African Americans are returning to the homebuying marketplace in numbers greater than projected a year ago by the National Association of Real Estate Brokers (NAREB).
The 2017 State of Housing in Black America (SHIBA) report, found that Black home ownership rose from its near 50-year low of 41.3 percent in the third quarter of 2016 to above 42 percent in the first two quarters of 2017, according to Home Mortgage Disclosure Act (HMDA) data.
“While economic recovery is still out of reach for far too many Black Americans, NAREB sees a break in the storm. Black consumers are slowly regaining confidence in the marketplace, but institutional obstacles remain,” said Jeffrey Hicks, President of NAREB formed in 1947 to ensure equal and fair access by Black Americans to own homes. This year’s report, co-authored by James H. Carr, Michela Zonta, and Steven P. Hornburg takes aim at traditional systemic barriers and economically-driven displacement trends that continue to impede Black home ownership.
It is a sign that NAREB’s target for Black home ownership is not only achievable, but also is a reasonable expectation as the organization pushes to change the narrative to one that encourages Black Americans to build wealth and economic sustainability through home ownership.
To achieve that goal, the SHIBA report indicates that key federal policy changes are needed to strike down unequal access to credit, to eliminate unfair fees and cost equivalences of mortgage products, and to enhance mortgage loan disposition.
Given the fact that nearly 30 percent of denials for loans to Blacks are due to credit history, the delay in making changes to government-sponsored enterprises’ (GSEs) credit-scoring policy until 2019, is unnecessary and unfair, according to the report.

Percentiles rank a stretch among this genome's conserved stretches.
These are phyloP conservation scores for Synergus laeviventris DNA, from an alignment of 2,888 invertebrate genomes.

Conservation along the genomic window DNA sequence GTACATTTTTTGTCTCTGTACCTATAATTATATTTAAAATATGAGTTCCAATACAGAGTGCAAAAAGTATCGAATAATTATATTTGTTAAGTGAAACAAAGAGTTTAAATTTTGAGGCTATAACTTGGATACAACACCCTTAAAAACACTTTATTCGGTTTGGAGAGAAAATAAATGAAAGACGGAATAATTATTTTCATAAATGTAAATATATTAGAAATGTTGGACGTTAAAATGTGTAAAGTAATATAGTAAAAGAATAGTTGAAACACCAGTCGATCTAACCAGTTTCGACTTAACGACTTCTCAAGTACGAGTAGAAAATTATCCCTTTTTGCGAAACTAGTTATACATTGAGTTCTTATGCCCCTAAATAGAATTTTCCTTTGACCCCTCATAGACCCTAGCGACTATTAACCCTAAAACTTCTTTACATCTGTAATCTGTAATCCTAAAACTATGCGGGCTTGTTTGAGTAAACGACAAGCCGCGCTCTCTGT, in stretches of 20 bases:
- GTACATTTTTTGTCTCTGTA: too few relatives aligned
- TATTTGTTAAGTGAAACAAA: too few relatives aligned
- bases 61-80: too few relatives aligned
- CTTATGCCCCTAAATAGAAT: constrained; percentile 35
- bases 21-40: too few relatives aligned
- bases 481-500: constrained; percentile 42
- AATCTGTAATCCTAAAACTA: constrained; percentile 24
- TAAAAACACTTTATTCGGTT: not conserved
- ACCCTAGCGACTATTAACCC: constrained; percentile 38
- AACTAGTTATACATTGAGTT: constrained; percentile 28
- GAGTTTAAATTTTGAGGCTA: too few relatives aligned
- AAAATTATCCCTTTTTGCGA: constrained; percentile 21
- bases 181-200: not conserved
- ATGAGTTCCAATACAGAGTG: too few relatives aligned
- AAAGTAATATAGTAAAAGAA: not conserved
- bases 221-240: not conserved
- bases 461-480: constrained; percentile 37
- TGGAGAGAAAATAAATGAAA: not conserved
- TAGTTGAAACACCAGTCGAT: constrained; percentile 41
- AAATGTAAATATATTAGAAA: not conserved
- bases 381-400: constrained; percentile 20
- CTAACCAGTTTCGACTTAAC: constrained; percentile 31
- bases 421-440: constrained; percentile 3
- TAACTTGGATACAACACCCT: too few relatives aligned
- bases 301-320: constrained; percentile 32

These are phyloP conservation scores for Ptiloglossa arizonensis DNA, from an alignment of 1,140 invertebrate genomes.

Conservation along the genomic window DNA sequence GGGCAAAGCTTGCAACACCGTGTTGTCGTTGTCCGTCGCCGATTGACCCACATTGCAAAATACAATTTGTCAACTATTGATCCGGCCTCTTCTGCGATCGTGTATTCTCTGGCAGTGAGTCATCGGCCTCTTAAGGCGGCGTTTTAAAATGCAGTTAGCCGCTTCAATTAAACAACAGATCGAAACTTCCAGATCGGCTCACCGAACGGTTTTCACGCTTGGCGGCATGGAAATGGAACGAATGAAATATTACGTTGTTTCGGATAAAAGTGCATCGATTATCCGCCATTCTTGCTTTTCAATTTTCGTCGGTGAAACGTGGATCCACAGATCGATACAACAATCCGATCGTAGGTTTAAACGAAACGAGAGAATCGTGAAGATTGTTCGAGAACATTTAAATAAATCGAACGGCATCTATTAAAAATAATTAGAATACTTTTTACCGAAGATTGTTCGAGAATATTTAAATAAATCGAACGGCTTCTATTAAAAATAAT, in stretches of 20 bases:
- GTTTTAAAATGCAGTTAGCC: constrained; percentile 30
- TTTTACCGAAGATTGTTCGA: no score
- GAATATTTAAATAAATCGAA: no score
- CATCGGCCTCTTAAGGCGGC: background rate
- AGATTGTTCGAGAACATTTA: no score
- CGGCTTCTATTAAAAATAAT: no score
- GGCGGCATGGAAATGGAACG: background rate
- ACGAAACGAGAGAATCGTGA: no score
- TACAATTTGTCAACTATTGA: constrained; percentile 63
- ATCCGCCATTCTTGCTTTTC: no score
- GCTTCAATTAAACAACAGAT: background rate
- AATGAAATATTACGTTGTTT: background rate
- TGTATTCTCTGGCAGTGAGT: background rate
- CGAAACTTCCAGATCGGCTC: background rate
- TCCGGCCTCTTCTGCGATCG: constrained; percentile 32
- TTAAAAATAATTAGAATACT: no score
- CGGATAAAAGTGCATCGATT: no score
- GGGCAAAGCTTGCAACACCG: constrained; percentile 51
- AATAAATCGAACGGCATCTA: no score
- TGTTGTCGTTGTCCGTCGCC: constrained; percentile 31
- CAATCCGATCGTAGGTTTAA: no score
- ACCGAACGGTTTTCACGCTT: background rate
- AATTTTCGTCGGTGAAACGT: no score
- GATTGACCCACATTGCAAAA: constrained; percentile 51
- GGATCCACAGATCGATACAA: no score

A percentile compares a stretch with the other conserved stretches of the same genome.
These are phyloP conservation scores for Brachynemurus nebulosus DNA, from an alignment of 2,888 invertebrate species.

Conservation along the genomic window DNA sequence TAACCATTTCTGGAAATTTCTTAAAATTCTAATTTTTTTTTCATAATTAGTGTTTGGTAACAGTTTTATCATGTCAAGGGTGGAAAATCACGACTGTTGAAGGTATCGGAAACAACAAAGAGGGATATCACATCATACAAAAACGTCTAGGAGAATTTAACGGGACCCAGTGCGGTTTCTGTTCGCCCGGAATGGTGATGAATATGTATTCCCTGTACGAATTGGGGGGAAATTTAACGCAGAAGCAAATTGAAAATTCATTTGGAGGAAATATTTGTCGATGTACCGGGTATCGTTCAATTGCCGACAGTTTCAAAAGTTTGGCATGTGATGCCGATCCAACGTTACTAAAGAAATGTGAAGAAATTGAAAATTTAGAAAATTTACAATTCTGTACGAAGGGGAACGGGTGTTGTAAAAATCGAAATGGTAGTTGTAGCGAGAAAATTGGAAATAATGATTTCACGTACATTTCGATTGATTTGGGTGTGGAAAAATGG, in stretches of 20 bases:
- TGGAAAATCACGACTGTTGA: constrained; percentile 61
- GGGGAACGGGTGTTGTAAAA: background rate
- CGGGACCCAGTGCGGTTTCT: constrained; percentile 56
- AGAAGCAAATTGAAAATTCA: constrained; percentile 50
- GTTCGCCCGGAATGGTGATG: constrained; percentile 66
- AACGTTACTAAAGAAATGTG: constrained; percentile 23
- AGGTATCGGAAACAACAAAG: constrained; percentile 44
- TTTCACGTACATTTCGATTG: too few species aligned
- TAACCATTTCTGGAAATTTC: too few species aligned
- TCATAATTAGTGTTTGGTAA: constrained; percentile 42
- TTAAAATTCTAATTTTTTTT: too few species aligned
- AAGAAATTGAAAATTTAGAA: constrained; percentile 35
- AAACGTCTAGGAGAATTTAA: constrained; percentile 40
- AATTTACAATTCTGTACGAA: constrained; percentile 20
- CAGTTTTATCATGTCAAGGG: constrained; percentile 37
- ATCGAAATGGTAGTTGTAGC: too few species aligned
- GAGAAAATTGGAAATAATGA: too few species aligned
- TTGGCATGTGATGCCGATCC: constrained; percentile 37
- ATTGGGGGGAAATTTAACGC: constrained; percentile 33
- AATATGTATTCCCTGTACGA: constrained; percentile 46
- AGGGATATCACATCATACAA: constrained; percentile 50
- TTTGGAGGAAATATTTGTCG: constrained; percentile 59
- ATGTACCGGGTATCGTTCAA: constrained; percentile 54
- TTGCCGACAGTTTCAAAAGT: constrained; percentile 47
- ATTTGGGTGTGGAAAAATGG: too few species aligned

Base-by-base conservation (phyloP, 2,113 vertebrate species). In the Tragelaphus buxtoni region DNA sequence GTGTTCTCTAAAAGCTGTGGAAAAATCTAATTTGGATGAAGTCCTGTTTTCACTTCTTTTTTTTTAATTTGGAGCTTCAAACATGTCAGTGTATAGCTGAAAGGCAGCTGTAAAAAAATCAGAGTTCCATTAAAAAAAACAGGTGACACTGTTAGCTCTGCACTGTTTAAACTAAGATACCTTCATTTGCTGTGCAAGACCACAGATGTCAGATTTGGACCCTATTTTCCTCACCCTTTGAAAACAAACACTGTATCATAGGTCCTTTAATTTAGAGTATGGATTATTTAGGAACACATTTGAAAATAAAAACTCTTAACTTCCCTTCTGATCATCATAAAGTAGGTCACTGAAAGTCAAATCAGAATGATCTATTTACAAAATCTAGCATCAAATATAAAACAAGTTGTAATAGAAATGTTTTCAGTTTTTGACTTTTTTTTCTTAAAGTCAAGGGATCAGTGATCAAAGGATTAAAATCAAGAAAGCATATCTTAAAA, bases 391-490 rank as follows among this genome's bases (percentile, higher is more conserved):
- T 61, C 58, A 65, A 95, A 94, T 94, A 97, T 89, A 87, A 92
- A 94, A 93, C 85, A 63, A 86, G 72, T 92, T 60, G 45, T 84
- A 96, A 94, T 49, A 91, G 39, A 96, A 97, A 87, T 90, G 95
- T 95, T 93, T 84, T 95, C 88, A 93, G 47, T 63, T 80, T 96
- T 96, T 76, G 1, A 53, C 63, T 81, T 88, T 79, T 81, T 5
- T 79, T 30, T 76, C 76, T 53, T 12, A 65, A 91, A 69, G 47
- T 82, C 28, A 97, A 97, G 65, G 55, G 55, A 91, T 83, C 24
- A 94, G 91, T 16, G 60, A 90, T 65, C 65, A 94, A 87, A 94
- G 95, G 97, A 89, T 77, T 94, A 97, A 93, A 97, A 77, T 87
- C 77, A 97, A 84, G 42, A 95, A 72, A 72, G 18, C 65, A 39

While recent data shows signs of improvement in the homeownership arena, the report noted, the forces that sustain the Black-White disparity are enhanced by federal policies. Blacks remain on the sidelines of the recovery of the nation’s cities, the report states. The forces that are fueling the rebirth of the cities have exacerbated rather than closed the racial wealth gap, the report also finds.
What is evolving is a stubborn form of economic segregation that will keep the gap in homeownership wide and daunting. Unless federal housing policy is modified to encourage, instead of discourage lending to Blacks, there will be an “overwhelming lack of access to affordable credit as well as to more effectively manage the large stock of distressed assets to promote homeownership, particularly in communities that have historically lacked adequate homeownership opportunities,” according to the report.
The bright signs reflect modifications in federal policy, including the creation of new mortgage products by Fannie Mae and Freddie Mac; capping of the Loan Level Price Adjustment (LLPA) fees for these new mortgages; changing required debt-to-income ratios from 45 to 50 percent, and the GSEs’ incorporation of trended data in their underwriting platforms. NAREB labeled these changes as accomplishments that are the result of two years of diligent advocacy by NAREB and other stakeholders seeking equality in mortgage access.
Still, NAREB is pushing for elimination of the barriers to homeownership and at the same time, urging Black Americans to take advantage of educational resources and homeownership counseling to ensure homeownership sustainability in the communities of their choice.